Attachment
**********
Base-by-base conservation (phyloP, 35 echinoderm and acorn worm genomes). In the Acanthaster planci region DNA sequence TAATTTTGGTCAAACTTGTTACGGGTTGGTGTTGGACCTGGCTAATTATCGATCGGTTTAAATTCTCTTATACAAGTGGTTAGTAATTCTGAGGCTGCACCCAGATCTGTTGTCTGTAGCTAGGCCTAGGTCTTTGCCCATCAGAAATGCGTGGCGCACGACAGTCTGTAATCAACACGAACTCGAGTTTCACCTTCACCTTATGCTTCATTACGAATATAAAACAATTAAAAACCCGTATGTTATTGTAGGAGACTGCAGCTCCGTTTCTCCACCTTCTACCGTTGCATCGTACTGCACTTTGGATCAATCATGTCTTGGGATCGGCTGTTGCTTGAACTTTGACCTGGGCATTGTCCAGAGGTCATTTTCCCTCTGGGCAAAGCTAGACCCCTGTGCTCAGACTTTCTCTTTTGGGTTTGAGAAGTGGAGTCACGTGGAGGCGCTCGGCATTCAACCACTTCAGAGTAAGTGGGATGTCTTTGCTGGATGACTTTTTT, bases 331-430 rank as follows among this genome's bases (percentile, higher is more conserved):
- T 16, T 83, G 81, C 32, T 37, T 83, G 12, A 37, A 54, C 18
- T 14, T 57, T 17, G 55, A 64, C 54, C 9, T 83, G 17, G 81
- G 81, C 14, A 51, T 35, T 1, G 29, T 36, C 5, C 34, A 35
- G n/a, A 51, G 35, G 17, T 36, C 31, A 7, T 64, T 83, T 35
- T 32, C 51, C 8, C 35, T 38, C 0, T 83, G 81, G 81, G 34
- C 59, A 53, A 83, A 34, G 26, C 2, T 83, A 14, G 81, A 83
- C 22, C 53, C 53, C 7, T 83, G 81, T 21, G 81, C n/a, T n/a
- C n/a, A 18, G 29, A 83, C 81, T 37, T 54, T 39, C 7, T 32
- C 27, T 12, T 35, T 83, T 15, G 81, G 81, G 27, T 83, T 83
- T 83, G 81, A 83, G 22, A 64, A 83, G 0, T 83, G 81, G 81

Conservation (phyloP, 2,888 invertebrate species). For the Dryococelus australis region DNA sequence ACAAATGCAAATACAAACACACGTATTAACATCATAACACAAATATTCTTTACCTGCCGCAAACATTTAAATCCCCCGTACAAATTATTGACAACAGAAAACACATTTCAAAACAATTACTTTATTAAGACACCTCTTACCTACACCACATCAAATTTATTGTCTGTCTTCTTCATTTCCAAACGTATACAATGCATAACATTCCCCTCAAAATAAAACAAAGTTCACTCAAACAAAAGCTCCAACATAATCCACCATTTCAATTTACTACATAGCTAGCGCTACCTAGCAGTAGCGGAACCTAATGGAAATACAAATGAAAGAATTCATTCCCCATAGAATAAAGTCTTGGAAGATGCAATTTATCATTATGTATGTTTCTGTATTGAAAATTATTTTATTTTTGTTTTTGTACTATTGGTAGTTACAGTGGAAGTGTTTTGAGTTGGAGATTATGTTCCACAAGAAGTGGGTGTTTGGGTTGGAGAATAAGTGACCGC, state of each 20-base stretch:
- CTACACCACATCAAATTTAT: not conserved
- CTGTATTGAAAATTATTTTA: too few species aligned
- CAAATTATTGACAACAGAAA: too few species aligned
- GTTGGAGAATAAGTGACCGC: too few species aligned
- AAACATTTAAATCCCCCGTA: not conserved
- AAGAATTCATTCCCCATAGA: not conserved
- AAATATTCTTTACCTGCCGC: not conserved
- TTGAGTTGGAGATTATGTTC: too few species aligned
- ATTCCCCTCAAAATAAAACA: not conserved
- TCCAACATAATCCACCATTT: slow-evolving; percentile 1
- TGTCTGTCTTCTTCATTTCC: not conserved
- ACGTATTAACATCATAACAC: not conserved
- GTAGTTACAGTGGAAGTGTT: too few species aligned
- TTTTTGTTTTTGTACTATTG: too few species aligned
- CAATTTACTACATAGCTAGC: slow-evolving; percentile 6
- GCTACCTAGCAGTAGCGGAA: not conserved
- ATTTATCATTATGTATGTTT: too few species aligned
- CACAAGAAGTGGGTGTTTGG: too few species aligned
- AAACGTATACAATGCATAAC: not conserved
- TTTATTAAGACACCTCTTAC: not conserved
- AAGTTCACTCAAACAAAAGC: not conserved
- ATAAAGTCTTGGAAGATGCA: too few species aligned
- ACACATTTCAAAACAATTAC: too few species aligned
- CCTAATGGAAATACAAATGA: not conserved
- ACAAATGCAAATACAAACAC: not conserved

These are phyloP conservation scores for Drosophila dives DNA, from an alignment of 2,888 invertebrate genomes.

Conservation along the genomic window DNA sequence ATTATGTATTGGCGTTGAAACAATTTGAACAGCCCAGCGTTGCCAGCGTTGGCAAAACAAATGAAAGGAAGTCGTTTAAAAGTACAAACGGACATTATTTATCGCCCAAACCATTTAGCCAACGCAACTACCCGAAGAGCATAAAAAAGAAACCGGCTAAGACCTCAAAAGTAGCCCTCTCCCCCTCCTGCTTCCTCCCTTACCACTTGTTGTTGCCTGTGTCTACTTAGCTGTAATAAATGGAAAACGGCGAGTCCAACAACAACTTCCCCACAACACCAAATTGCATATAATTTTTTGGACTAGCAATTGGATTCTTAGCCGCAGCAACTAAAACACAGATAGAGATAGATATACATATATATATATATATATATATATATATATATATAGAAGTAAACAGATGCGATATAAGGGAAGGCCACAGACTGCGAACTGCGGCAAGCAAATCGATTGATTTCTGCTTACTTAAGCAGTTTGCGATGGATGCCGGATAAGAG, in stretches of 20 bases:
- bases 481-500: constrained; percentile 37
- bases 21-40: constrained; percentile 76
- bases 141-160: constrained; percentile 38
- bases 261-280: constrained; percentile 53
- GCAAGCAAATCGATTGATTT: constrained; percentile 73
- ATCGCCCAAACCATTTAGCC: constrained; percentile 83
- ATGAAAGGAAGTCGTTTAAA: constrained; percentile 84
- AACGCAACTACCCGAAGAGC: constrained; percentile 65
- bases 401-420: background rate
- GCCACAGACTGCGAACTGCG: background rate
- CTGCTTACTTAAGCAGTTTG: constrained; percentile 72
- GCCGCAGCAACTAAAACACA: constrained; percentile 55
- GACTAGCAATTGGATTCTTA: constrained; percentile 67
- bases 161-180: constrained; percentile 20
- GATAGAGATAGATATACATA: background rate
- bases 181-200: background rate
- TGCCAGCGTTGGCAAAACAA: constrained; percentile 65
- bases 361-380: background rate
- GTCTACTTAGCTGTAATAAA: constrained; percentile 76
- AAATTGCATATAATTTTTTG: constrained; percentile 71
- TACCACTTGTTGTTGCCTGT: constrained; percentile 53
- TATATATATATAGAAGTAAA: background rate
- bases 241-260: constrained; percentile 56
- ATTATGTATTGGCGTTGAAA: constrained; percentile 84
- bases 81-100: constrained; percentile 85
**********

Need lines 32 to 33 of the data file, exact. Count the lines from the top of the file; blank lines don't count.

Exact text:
- TTTATTAAGACACCTCTTAC: not conserved
- AAGTTCACTCAAACAAAAGC: not conserved